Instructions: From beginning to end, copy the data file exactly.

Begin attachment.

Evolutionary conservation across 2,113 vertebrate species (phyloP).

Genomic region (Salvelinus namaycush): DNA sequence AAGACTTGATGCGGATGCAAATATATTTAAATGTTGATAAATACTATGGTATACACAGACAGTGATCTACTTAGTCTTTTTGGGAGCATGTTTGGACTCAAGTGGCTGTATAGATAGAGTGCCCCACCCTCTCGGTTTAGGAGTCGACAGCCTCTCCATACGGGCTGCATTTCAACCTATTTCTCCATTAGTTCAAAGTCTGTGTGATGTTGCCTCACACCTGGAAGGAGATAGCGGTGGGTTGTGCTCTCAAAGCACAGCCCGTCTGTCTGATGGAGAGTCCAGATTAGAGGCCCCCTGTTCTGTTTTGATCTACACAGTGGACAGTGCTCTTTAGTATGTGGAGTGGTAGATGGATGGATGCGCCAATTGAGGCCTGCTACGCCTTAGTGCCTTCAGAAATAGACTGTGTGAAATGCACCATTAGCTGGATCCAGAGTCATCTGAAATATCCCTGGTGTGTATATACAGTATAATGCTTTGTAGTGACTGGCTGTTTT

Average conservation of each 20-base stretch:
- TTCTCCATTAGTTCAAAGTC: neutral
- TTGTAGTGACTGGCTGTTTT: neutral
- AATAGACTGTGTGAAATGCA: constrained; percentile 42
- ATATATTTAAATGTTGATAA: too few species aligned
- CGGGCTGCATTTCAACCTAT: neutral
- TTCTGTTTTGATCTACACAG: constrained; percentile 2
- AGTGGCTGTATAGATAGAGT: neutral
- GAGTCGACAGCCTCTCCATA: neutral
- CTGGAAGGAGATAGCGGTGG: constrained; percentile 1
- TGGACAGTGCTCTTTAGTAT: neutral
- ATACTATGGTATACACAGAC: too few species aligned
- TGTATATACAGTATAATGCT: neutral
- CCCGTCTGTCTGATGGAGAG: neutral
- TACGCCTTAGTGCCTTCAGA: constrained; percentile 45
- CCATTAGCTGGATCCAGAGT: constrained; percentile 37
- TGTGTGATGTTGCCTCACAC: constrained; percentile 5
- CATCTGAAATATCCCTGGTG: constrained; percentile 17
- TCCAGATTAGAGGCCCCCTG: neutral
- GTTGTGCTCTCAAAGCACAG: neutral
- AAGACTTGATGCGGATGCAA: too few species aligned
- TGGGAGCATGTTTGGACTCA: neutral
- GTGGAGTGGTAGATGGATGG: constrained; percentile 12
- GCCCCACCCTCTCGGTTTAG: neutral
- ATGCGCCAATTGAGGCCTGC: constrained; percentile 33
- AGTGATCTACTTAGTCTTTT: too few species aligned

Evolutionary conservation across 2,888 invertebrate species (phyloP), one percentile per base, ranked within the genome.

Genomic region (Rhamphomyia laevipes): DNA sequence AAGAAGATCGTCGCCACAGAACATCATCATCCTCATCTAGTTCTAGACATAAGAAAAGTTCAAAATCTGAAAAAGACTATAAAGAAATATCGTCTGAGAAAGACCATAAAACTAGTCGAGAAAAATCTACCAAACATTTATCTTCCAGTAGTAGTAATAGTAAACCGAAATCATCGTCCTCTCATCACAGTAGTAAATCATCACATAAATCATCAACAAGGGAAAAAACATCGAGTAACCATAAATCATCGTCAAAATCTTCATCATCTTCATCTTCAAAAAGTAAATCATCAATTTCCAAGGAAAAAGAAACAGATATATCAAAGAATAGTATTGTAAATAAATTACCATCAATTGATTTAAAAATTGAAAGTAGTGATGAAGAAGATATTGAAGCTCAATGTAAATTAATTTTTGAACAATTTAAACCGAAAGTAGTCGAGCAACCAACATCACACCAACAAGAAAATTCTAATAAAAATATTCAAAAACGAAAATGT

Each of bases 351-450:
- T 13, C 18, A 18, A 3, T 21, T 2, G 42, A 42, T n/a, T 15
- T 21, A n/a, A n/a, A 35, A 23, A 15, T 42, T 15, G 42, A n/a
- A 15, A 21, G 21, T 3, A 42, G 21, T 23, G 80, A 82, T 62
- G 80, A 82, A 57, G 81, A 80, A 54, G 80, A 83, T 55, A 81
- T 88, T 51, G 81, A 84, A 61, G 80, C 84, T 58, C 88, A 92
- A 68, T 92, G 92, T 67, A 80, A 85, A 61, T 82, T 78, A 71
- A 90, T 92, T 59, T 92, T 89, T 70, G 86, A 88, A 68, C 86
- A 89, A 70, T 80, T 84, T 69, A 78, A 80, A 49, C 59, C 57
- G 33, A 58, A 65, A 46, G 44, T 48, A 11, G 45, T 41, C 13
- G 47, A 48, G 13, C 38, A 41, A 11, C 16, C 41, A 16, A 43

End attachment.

Evolutionary conservation across 2,113 vertebrate species (phyloP).

Genomic region (Salvelinus namaycush): DNA sequence AAGACTTGATGCGGATGCAAATATATTTAAATGTTGATAAATACTATGGTATACACAGACAGTGATCTACTTAGTCTTTTTGGGAGCATGTTTGGACTCAAGTGGCTGTATAGATAGAGTGCCCCACCCTCTCGGTTTAGGAGTCGACAGCCTCTCCATACGGGCTGCATTTCAACCTATTTCTCCATTAGTTCAAAGTCTGTGTGATGTTGCCTCACACCTGGAAGGAGATAGCGGTGGGTTGTGCTCTCAAAGCACAGCCCGTCTGTCTGATGGAGAGTCCAGATTAGAGGCCCCCTGTTCTGTTTTGATCTACACAGTGGACAGTGCTCTTTAGTATGTGGAGTGGTAGATGGATGGATGCGCCAATTGAGGCCTGCTACGCCTTAGTGCCTTCAGAAATAGACTGTGTGAAATGCACCATTAGCTGGATCCAGAGTCATCTGAAATATCCCTGGTGTGTATATACAGTATAATGCTTTGTAGTGACTGGCTGTTTT

Average conservation of each 20-base stretch:
- TTCTCCATTAGTTCAAAGTC: neutral
- TTGTAGTGACTGGCTGTTTT: neutral
- AATAGACTGTGTGAAATGCA: constrained; percentile 42
- ATATATTTAAATGTTGATAA: too few species aligned
- CGGGCTGCATTTCAACCTAT: neutral
- TTCTGTTTTGATCTACACAG: constrained; percentile 2
- AGTGGCTGTATAGATAGAGT: neutral
- GAGTCGACAGCCTCTCCATA: neutral
- CTGGAAGGAGATAGCGGTGG: constrained; percentile 1
- TGGACAGTGCTCTTTAGTAT: neutral
- ATACTATGGTATACACAGAC: too few species aligned
- TGTATATACAGTATAATGCT: neutral
- CCCGTCTGTCTGATGGAGAG: neutral
- TACGCCTTAGTGCCTTCAGA: constrained; percentile 45
- CCATTAGCTGGATCCAGAGT: constrained; percentile 37
- TGTGTGATGTTGCCTCACAC: constrained; percentile 5
- CATCTGAAATATCCCTGGTG: constrained; percentile 17
- TCCAGATTAGAGGCCCCCTG: neutral
- GTTGTGCTCTCAAAGCACAG: neutral
- AAGACTTGATGCGGATGCAA: too few species aligned
- TGGGAGCATGTTTGGACTCA: neutral
- GTGGAGTGGTAGATGGATGG: constrained; percentile 12
- GCCCCACCCTCTCGGTTTAG: neutral
- ATGCGCCAATTGAGGCCTGC: constrained; percentile 33
- AGTGATCTACTTAGTCTTTT: too few species aligned

Evolutionary conservation across 2,888 invertebrate species (phyloP), one percentile per base, ranked within the genome.

Genomic region (Rhamphomyia laevipes): DNA sequence AAGAAGATCGTCGCCACAGAACATCATCATCCTCATCTAGTTCTAGACATAAGAAAAGTTCAAAATCTGAAAAAGACTATAAAGAAATATCGTCTGAGAAAGACCATAAAACTAGTCGAGAAAAATCTACCAAACATTTATCTTCCAGTAGTAGTAATAGTAAACCGAAATCATCGTCCTCTCATCACAGTAGTAAATCATCACATAAATCATCAACAAGGGAAAAAACATCGAGTAACCATAAATCATCGTCAAAATCTTCATCATCTTCATCTTCAAAAAGTAAATCATCAATTTCCAAGGAAAAAGAAACAGATATATCAAAGAATAGTATTGTAAATAAATTACCATCAATTGATTTAAAAATTGAAAGTAGTGATGAAGAAGATATTGAAGCTCAATGTAAATTAATTTTTGAACAATTTAAACCGAAAGTAGTCGAGCAACCAACATCACACCAACAAGAAAATTCTAATAAAAATATTCAAAAACGAAAATGT

Each of bases 351-450:
- T 13, C 18, A 18, A 3, T 21, T 2, G 42, A 42, T n/a, T 15
- T 21, A n/a, A n/a, A 35, A 23, A 15, T 42, T 15, G 42, A n/a
- A 15, A 21, G 21, T 3, A 42, G 21, T 23, G 80, A 82, T 62
- G 80, A 82, A 57, G 81, A 80, A 54, G 80, A 83, T 55, A 81
- T 88, T 51, G 81, A 84, A 61, G 80, C 84, T 58, C 88, A 92
- A 68, T 92, G 92, T 67, A 80, A 85, A 61, T 82, T 78, A 71
- A 90, T 92, T 59, T 92, T 89, T 70, G 86, A 88, A 68, C 86
- A 89, A 70, T 80, T 84, T 69, A 78, A 80, A 49, C 59, C 57
- G 33, A 58, A 65, A 46, G 44, T 48, A 11, G 45, T 41, C 13
- G 47, A 48, G 13, C 38, A 41, A 11, C 16, C 41, A 16, A 43